Günther Niederreiter
18. September 2014 0

Connected biking for new ideas

The project name – Magnetorheological Suspension Control System – also known as MRSC Connected – stands for a bicycle with a complete suspension and electronics in the frame that enable it to cope with any challenge at all. Electronics that are becoming standard features in automobiles are also being installed on racing bikes.

If you think about a bicycle, you normally don’t associate it with IT, the cloud or big data. But since August things have changed. At Eurobike, the world’s largest trade fair for bicycles, T-Systems and bike manufacturer Canyon of Koblenz, Germany, introduced their joint development known as the Connected Bike. When equipped with specially developed communications installed in the frame, along with an app and back-end software, the bike is ready for any situation or emergency. If the bike is involved in an accident, the software sends out an emergency call (e-call) that also pinpoints the location of the bike – that feature is helpful in cases of theft as well. Online monitoring of parts wear – called Predictive Maintenance – tells the owner well in advance when key components such as the brakes, chain or frame are wearing out.

The Internet of Things: now in the bicycle frame

This cross-functional collaboration between T-Systems and Canyon reflects the current trend toward the Internet of Things (IoT) and how the M2M unit is responding to it with a wide range of innovative solutions. It also demonstrates how the right ideas can be applied to a previously “unconnected thing” using an integrated M2M solution to create value added for customers and the Group.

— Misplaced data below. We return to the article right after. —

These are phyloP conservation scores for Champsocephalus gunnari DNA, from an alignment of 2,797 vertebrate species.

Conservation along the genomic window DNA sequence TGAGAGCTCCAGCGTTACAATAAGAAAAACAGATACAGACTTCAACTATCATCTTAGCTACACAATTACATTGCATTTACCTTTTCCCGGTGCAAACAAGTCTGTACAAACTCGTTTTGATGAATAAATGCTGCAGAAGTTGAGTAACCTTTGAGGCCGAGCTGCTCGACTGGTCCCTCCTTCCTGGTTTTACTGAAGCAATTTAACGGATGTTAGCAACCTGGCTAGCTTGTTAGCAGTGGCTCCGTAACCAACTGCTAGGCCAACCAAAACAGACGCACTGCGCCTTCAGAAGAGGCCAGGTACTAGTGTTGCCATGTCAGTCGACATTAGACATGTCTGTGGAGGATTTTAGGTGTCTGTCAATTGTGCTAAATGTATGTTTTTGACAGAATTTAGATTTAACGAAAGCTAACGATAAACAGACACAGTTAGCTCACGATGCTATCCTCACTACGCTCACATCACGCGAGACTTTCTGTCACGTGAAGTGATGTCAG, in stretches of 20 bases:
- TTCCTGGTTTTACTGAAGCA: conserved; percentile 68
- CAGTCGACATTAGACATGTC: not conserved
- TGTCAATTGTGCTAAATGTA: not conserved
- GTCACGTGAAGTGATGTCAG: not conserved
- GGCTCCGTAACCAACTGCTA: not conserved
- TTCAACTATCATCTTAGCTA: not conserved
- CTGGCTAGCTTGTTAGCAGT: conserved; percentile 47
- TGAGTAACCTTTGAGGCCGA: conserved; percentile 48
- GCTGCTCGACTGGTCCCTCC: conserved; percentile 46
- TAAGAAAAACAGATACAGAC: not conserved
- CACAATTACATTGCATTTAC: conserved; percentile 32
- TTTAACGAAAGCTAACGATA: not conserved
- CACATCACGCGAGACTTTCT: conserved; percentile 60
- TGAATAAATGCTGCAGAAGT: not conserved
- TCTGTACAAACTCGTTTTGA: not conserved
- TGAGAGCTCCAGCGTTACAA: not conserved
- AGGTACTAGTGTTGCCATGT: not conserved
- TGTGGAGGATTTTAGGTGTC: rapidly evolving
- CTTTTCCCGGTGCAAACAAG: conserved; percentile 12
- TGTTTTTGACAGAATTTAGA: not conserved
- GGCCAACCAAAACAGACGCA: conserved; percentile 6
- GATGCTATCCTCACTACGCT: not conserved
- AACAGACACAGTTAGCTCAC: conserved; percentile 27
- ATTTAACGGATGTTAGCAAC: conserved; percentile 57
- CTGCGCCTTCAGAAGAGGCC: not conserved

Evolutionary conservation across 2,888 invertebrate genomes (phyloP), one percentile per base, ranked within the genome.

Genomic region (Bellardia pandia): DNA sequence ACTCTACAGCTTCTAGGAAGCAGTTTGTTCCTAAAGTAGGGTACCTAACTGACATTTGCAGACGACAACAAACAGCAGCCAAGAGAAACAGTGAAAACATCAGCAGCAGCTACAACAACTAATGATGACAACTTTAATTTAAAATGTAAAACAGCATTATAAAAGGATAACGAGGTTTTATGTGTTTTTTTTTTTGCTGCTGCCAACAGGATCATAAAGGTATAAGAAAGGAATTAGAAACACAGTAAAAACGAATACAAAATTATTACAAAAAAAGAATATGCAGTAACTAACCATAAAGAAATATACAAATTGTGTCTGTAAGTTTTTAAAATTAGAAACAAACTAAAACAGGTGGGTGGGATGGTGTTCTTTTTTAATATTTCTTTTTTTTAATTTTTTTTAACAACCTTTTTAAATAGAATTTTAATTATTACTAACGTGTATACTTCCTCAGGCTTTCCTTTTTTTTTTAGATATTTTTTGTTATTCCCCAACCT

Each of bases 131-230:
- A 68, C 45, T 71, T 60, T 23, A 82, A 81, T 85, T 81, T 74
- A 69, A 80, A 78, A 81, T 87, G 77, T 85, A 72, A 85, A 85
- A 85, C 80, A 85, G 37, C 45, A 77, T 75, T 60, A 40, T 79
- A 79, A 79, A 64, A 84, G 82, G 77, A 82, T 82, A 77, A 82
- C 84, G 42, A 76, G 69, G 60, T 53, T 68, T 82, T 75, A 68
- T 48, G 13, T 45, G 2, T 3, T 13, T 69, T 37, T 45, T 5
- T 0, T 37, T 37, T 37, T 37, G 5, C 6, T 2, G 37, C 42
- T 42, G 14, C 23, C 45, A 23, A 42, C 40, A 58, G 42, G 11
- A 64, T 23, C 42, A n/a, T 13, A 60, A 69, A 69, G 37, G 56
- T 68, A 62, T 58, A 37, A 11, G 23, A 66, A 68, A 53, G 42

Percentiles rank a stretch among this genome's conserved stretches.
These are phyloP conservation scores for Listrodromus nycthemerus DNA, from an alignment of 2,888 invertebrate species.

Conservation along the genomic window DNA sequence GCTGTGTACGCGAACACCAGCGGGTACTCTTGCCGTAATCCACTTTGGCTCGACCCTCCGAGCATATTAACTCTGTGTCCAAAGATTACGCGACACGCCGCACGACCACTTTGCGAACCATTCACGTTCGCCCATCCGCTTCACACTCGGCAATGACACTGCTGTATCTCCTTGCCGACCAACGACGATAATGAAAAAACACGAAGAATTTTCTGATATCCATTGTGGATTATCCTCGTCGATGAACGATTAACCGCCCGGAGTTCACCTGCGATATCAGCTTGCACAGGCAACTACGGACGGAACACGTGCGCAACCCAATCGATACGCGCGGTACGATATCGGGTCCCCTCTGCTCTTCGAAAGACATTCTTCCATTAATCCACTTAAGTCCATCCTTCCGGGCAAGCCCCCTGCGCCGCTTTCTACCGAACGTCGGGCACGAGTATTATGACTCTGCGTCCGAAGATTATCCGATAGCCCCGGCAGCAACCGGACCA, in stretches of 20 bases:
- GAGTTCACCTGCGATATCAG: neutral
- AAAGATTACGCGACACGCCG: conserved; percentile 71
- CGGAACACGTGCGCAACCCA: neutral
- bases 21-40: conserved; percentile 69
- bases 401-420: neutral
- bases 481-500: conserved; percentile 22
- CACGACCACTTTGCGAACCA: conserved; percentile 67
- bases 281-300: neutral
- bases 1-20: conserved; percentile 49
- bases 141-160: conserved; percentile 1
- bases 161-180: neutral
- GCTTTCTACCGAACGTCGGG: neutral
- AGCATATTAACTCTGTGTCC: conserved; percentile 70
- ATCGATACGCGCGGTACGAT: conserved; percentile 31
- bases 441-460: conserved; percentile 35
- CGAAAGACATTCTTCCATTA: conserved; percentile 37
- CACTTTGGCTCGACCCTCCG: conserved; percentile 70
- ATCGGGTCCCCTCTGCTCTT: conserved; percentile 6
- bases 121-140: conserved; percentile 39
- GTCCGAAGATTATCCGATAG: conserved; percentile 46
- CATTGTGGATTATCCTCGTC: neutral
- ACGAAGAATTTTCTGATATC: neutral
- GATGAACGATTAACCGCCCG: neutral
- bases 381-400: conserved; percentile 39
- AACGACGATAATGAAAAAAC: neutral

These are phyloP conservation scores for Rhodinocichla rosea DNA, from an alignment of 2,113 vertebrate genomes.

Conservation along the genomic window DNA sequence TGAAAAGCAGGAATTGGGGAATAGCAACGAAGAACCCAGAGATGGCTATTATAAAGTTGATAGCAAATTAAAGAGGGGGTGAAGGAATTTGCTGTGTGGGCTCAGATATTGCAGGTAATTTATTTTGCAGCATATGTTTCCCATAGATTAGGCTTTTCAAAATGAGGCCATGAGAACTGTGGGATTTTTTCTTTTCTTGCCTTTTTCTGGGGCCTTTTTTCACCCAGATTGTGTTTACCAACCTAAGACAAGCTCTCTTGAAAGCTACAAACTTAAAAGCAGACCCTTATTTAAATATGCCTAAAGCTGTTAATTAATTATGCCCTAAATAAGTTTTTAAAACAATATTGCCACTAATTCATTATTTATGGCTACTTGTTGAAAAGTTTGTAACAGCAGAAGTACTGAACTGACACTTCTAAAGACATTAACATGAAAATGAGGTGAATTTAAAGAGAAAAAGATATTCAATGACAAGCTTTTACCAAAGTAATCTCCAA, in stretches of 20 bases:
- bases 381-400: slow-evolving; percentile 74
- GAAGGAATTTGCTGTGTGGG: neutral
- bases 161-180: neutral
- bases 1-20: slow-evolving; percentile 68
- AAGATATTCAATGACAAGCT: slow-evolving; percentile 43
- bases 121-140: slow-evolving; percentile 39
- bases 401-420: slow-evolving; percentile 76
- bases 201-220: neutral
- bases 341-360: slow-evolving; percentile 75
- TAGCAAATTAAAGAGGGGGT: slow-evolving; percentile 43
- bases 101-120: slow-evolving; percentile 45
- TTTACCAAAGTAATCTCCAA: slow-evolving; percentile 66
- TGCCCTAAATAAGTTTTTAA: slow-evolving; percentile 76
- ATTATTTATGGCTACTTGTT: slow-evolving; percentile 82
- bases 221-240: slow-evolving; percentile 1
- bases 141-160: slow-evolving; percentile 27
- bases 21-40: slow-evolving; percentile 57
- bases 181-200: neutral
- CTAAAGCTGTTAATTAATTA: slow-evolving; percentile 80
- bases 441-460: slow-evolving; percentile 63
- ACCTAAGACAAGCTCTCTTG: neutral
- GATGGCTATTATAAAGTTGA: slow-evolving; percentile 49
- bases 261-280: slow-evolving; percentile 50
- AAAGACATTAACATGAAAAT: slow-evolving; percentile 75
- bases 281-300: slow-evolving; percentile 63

Big data couriers

Such solutions not only make biking safer and easier for the average private bike owner, they serve as the basis for entirely new business models. In just a few years, booking the services of a bicycle courier could be much different than it is today. A connected bike and a big data solution from the cloud could be used to legally set up a network of private owners if their bikes were equipped with the right M2M technology. Customers would simply request the service, and the person who happens to be in the vicinity anyway could pick up the package for delivery along the way. That would make every bicyclist a potential courier.


Soon it will also be possible to retrofit any bicycle with these kinds of IT modules. An app specially developed for the customer ensures connectivity between his smartphone and the Telekom Cloud to enable access to data which is sent from the unit to the back end via the mobile communications network. The cyclist gets an overview of his current position, in addition to information about the wear and condition of bike parts. The app tells the cyclist when maintenance and parts replacement are due, and guides the customer directly to the Canyon Internet Shop and, if necessary, to a do-it-yourself repair video on YouTube.

I’m sure that the Connected Bike will have a bright future among those bicyclists who are fascinated by technology.

Let’s talk about Big
Günther Niederreiter

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